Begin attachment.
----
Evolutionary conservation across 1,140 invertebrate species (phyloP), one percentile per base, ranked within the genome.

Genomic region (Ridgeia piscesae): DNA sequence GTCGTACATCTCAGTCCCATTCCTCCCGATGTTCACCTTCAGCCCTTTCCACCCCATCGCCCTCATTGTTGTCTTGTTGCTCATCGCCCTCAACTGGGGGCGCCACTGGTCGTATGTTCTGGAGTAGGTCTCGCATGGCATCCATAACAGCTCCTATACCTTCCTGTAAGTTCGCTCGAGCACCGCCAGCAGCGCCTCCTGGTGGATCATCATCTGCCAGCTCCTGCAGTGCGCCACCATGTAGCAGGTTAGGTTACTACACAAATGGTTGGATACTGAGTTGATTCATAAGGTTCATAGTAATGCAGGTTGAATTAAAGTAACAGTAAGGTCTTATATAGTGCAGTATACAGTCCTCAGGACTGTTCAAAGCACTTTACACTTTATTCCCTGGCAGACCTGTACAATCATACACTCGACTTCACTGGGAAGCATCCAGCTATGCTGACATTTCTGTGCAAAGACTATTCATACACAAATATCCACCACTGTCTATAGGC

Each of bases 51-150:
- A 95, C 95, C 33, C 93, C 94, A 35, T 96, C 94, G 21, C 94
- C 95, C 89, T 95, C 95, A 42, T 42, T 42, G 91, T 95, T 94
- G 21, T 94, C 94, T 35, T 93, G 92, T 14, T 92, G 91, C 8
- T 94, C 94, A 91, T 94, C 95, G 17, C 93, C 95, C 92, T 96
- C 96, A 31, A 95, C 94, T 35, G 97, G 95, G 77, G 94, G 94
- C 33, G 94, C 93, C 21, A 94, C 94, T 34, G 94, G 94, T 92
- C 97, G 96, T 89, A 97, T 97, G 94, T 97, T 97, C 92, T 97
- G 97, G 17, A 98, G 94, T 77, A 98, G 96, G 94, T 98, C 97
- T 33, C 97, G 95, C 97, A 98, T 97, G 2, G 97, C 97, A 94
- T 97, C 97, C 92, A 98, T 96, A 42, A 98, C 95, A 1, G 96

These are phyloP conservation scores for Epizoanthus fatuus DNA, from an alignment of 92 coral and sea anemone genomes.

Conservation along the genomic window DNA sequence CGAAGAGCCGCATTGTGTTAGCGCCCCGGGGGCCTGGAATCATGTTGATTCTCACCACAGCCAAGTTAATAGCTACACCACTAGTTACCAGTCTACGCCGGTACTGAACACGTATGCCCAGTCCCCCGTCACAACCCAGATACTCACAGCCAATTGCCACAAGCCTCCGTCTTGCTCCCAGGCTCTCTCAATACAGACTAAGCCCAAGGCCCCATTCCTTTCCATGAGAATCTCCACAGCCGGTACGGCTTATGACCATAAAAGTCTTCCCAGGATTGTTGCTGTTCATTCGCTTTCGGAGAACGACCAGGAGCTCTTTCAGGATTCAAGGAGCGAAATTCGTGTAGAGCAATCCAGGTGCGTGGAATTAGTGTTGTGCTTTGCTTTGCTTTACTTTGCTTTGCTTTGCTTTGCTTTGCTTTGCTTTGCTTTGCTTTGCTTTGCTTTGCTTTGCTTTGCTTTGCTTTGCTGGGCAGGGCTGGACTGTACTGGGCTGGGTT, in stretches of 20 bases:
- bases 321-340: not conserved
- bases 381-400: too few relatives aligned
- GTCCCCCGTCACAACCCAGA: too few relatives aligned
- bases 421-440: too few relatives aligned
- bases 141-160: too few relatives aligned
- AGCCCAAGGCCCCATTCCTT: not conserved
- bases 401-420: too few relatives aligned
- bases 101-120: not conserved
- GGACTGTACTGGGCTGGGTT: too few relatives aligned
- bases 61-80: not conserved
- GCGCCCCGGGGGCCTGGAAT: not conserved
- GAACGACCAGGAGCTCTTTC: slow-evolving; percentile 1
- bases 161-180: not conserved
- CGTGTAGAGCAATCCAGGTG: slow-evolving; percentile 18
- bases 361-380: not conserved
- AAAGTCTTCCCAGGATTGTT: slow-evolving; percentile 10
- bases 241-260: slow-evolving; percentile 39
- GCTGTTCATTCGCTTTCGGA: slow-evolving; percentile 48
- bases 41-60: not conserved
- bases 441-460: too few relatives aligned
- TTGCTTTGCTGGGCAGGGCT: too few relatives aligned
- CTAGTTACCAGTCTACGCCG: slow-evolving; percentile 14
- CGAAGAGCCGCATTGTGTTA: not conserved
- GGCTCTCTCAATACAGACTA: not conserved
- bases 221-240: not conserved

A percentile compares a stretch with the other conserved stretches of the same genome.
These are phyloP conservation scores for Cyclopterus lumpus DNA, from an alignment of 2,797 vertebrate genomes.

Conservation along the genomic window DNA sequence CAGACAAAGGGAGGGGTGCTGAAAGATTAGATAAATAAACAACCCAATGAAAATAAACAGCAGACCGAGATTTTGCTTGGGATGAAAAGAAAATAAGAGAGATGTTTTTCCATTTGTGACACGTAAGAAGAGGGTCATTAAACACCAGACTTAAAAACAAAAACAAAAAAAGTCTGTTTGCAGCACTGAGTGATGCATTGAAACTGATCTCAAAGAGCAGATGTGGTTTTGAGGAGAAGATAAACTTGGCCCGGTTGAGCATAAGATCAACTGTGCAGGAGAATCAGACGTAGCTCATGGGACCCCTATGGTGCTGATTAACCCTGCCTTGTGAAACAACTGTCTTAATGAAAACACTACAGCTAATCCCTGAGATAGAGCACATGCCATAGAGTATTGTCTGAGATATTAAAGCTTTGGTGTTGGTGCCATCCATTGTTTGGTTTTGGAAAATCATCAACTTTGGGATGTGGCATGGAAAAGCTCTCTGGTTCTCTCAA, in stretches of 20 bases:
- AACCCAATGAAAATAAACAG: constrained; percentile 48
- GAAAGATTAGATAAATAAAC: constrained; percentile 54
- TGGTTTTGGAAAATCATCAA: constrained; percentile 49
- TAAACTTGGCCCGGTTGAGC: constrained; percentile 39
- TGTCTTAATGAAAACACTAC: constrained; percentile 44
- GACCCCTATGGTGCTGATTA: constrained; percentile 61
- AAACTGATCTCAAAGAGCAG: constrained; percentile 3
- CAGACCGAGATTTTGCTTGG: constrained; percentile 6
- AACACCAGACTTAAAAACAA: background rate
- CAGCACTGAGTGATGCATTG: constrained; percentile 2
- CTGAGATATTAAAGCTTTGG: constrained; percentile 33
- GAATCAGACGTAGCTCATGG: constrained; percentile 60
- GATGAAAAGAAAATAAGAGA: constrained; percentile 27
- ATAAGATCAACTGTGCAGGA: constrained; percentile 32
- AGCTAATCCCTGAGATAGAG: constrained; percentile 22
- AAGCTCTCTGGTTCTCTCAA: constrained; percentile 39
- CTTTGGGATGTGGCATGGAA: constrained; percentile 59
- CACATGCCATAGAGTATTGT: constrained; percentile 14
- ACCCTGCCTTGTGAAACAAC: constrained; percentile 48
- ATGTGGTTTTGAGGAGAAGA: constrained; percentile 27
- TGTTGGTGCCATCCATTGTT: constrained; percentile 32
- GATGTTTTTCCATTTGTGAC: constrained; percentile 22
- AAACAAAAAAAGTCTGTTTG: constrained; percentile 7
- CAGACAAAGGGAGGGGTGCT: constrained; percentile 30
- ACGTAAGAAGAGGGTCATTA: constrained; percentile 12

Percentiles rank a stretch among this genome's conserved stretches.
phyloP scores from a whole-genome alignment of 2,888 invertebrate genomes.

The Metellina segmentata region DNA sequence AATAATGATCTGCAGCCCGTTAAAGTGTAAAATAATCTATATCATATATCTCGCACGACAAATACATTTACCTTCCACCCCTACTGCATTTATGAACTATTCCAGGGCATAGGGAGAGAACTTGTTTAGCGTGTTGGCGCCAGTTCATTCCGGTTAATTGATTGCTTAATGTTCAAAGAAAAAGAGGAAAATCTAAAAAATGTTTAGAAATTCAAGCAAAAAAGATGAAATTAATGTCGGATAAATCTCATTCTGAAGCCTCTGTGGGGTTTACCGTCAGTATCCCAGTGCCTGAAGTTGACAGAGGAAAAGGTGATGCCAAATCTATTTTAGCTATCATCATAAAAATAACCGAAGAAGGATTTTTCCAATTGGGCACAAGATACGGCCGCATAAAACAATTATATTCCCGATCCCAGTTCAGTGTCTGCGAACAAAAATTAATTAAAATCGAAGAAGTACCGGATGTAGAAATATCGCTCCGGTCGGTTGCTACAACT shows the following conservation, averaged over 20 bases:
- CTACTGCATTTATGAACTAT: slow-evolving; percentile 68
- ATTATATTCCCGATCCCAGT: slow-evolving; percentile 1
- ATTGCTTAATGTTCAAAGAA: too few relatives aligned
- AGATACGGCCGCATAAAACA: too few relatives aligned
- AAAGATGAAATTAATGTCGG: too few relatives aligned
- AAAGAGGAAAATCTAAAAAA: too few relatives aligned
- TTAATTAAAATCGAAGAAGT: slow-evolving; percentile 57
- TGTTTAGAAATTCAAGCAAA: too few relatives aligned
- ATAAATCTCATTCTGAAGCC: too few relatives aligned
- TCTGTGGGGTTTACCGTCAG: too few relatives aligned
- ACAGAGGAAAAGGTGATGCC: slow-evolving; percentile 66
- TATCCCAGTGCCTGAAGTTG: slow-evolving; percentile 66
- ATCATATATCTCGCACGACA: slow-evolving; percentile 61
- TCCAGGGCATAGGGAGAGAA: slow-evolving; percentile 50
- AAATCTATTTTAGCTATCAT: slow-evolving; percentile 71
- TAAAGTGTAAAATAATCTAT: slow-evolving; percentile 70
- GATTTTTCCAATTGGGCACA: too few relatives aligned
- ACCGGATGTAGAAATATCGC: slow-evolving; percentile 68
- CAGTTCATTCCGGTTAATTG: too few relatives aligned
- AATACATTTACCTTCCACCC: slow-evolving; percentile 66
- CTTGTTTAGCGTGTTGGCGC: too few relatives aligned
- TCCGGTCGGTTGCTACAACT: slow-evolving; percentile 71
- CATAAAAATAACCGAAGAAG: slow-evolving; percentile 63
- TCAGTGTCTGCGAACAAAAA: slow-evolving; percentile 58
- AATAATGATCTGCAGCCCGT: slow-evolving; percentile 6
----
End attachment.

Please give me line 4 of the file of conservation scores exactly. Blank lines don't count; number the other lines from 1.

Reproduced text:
- A 95, C 95, C 33, C 93, C 94, A 35, T 96, C 94, G 21, C 94